CECAC / The time of Paulien Oltheten (EN)
Thursday February 05 2009
Part of CECAC curatorial programm 2009.
Written by Claudia Küssel.
One of the most famous statements in the history of photography was introduced by Henri Cartier-Bresson in 1953 as the ‘decisive moment’: the magical moment when eye and finger are one, the shutter is released and a moment in time is frozen. Cartier-Bresson’s pronouncement has influenced generations of photographers and has been referred to in texts about photography on countless occasions, but its ultimate validity can also be called into question. The work of the young Dutch artist Paulien Oltheten (b. Nijmegen, 1982) demonstrates that the decisive moment is not necessarily limited to a specific instant.
Public space and the street in particular are Oltheten’s pre-eminent workplace, humankind and human behaviour her subject. She literally mingles with the masses with photo or film camera in hand and beholds what is happening around her. She documents, makes observations, findings and discoveries. She subsequently elaborates these documents, annotating them with drawings and comments. Oltheten concentrates on the small details rather than on the big events: a movement, a conversation between two people, a posture. The first documents to be gathered on the street were presented in The first thing I saw (self-published, 2006) and Theory of the Street (NAi Publishers, 2007).
The images accompanied by her personal commentary are studies to better understand situations and behaviour. For the viewer they are also a means of gaining insight into how Oltheten works, looks and thinks. For her the decisive moment has often passed before she takes a photo or shot. Her decisive moment first takes place in her mind, emanating from a process in which she has already formed an idea about an image’s form and content. What we see in the photo (or on film) are often the end products of something she noticed earlier. She then searches for a specific circumstance that best dovetails with this. The process can also work the other way round. She photographs something on the street and only later does she start to work with that image. The images are often so apposite, astonishing, poignant or filled with humour that it seems as if fortune is smiling down on her. You almost wonder who is exercising control over the scenario: is it the chance passer-by or the person behind the lens? It seems paradoxical to state that Oltheten, who relies so heavily on chance, is a true director. Nevertheless, that is often how it feels.
If she is not sufficiently convinced by her ‘found’ images, back in the privacy of her studio or home environment she subjects herself to forms of self-analysis which she subsequently documents. She meticulously imitates situations she has seen or recorded, she compares or takes measurements. She subjects the outcomes to further analysis. Is it really the case that the comb which is stuck into the back pocket of a pair of trousers protrudes so far? In various postures she tests how a comb in her own back pocket reacts to her movements. These semi-scientific studies are reminiscent of performances by artists in the 1960s and ’70s.
One of Oltheten’s wishes is to make an extended film in which her amassed photos and films fall into place like the little pieces of a puzzle. Recently, during a sojourn in Japan, she made a new step in that direction. Instead of being an observer behind the camera and an analyst afterwards, Paulien Oltheten has explicitly become an actor in her own work. She is evidently an actively guiding factor in her scenes. Often she herself appears in the frame while she is talking to people and we see how she assumes control of situations.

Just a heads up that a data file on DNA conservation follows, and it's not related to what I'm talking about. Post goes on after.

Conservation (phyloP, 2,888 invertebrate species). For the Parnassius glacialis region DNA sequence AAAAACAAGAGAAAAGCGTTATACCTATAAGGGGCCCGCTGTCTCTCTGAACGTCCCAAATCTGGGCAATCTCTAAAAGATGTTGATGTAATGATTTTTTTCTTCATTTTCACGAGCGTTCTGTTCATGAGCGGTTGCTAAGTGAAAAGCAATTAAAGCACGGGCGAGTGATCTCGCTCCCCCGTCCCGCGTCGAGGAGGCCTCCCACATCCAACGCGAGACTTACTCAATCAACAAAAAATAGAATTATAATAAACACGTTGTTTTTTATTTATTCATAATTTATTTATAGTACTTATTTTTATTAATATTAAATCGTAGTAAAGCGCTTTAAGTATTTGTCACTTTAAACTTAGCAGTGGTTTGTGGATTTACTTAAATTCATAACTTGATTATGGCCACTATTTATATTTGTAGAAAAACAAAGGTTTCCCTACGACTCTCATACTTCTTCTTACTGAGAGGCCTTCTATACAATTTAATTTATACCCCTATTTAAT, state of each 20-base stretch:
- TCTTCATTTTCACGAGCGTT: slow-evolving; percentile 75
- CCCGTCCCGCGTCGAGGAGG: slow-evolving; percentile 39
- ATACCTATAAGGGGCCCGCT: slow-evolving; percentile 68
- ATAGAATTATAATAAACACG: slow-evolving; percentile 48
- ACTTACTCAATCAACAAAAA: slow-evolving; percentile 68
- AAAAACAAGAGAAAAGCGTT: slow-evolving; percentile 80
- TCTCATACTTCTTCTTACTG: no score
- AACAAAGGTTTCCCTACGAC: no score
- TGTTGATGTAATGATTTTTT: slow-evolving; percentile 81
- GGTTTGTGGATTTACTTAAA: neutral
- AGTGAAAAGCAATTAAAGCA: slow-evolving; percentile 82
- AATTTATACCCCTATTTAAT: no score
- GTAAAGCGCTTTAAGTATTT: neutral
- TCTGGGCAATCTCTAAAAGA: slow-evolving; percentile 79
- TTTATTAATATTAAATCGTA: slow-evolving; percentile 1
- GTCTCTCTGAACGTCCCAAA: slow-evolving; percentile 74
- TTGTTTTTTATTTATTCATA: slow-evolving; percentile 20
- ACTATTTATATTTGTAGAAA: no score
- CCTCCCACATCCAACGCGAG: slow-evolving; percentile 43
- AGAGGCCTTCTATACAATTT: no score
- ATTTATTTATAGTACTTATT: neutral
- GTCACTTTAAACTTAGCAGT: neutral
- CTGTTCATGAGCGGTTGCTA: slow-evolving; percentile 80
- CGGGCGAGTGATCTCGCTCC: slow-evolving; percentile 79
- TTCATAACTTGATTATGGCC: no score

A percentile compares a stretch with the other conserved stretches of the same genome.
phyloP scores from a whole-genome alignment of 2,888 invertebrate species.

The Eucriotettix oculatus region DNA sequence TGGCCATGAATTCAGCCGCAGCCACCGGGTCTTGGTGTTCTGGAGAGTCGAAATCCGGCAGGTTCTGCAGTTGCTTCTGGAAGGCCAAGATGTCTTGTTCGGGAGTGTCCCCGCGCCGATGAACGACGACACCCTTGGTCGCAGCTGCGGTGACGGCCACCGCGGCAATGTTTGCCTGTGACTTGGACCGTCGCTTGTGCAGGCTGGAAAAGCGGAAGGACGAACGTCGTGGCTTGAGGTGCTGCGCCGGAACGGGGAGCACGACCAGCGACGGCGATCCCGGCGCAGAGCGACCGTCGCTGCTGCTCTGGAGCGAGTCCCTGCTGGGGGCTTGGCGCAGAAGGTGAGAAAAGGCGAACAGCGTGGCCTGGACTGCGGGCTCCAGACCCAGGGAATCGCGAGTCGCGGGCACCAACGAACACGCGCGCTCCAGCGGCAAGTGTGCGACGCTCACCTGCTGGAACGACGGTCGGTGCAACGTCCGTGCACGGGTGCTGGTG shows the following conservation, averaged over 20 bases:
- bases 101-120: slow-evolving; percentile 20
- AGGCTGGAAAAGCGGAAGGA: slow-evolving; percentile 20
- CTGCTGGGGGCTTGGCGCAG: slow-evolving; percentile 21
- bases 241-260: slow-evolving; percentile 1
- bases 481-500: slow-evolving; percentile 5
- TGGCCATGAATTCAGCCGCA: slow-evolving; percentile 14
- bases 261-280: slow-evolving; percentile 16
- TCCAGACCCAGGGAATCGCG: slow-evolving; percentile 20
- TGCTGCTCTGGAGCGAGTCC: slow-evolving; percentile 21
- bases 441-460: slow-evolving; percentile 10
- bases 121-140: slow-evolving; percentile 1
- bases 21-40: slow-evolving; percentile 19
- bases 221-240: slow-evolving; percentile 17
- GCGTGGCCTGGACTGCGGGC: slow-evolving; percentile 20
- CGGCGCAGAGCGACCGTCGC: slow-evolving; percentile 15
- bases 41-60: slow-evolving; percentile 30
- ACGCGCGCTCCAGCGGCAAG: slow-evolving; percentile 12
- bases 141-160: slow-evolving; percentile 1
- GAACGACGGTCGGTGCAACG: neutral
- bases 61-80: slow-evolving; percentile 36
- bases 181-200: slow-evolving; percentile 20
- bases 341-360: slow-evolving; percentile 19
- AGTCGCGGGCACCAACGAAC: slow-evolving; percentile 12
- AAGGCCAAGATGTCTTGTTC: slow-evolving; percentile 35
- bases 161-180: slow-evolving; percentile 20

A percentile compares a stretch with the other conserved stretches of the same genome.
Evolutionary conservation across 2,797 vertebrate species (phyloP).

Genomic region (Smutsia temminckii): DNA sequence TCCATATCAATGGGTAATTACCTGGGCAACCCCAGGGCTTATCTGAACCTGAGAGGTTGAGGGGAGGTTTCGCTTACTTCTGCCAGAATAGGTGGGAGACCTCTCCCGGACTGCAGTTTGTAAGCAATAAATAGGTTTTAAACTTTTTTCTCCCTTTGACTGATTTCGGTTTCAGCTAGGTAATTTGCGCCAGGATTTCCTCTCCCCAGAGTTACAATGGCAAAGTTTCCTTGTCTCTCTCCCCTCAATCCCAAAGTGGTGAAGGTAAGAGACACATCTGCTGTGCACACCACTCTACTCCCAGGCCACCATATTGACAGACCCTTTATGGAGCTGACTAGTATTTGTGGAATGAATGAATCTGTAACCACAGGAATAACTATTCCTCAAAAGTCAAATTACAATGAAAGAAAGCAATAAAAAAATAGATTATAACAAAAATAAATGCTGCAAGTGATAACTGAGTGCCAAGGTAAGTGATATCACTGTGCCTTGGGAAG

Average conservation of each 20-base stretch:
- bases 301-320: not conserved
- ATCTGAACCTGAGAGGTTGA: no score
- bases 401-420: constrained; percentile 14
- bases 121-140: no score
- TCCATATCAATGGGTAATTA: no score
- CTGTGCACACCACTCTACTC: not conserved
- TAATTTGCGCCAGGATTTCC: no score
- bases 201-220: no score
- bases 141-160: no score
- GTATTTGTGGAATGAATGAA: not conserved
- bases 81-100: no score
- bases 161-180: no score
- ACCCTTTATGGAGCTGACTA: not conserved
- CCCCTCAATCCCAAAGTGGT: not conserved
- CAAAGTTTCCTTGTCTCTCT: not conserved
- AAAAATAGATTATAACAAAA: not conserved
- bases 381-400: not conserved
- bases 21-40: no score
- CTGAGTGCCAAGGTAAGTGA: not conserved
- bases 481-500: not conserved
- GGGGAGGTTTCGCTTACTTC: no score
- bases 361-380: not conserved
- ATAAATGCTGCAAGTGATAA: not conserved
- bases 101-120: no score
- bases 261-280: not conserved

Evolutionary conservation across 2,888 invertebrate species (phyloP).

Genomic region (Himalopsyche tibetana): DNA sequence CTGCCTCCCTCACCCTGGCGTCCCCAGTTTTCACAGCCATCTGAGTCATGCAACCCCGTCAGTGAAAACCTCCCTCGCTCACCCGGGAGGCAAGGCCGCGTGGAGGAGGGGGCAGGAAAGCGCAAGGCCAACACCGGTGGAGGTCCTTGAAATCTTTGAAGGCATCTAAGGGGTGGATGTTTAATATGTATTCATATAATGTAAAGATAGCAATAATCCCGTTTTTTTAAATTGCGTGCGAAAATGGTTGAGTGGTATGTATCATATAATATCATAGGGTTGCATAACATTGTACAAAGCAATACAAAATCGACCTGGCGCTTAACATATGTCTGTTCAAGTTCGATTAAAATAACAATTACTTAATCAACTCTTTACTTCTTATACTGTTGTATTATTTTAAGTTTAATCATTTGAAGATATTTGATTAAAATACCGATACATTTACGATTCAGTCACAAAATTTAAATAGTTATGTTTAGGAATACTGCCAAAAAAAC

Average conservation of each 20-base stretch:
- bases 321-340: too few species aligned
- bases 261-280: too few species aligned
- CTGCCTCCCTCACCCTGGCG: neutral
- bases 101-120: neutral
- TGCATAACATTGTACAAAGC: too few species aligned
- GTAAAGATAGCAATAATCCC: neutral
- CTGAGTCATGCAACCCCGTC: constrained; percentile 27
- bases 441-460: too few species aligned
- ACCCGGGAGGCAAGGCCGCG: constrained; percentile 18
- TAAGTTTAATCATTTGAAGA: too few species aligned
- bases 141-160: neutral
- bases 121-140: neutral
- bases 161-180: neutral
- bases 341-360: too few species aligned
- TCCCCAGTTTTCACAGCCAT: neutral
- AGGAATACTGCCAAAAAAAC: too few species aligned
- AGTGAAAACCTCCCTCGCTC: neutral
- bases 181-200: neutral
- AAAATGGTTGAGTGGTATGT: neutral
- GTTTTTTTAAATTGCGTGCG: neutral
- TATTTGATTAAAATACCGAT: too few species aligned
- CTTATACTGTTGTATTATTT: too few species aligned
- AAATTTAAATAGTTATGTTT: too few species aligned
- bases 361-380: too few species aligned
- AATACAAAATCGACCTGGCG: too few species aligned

An example. The camera rolls. A Japanese couple is walking up a hill. She walks to the right of the footpath and he walks to the left of her, but backwards. We hear Oltheten’s voice: “Excuse me, could you please do that again? It’s so beautiful.” The couple walk towards her in astonishment, and when they ask if they have understood her question correctly they return to the place where they had just been walking. They concentrate briefly and then they do their best to resume the uphill walk from the same spot and with the same nonchalance. She walks forwards, he walks backwards. When they arrive at the top Oltheten is still not satisfied. She asks whether they can do it again, just like the first time, please. They agree to do it again, but this time it has to be spot on. Encouraging each other they go through the same exercise. What we see is a remarkable apperception: the seemingly simple request to repeat something proves to be an impossible task. Instead of seeing a more practised repetition of the same thing, the movements become increasingly artificial and are at the same time further removed from the natural behaviour that Oltheten originally captured on film. The result is absurdist and exceptionally amusing.
Oltheten’s work raises questions about how we behave and why. Yet her work is also a confrontation with time, with the ultimate moment, and provides proof of our inability to control or bend this to our will. Her work is a social tableau of what we do and who we are, in which the acceptance of chance and the moments of doubt and uncertainty constitute important aspects. She teaches us to look by revealing how she works towards her decisive moment. Often it is right then that the most wondrous things happen.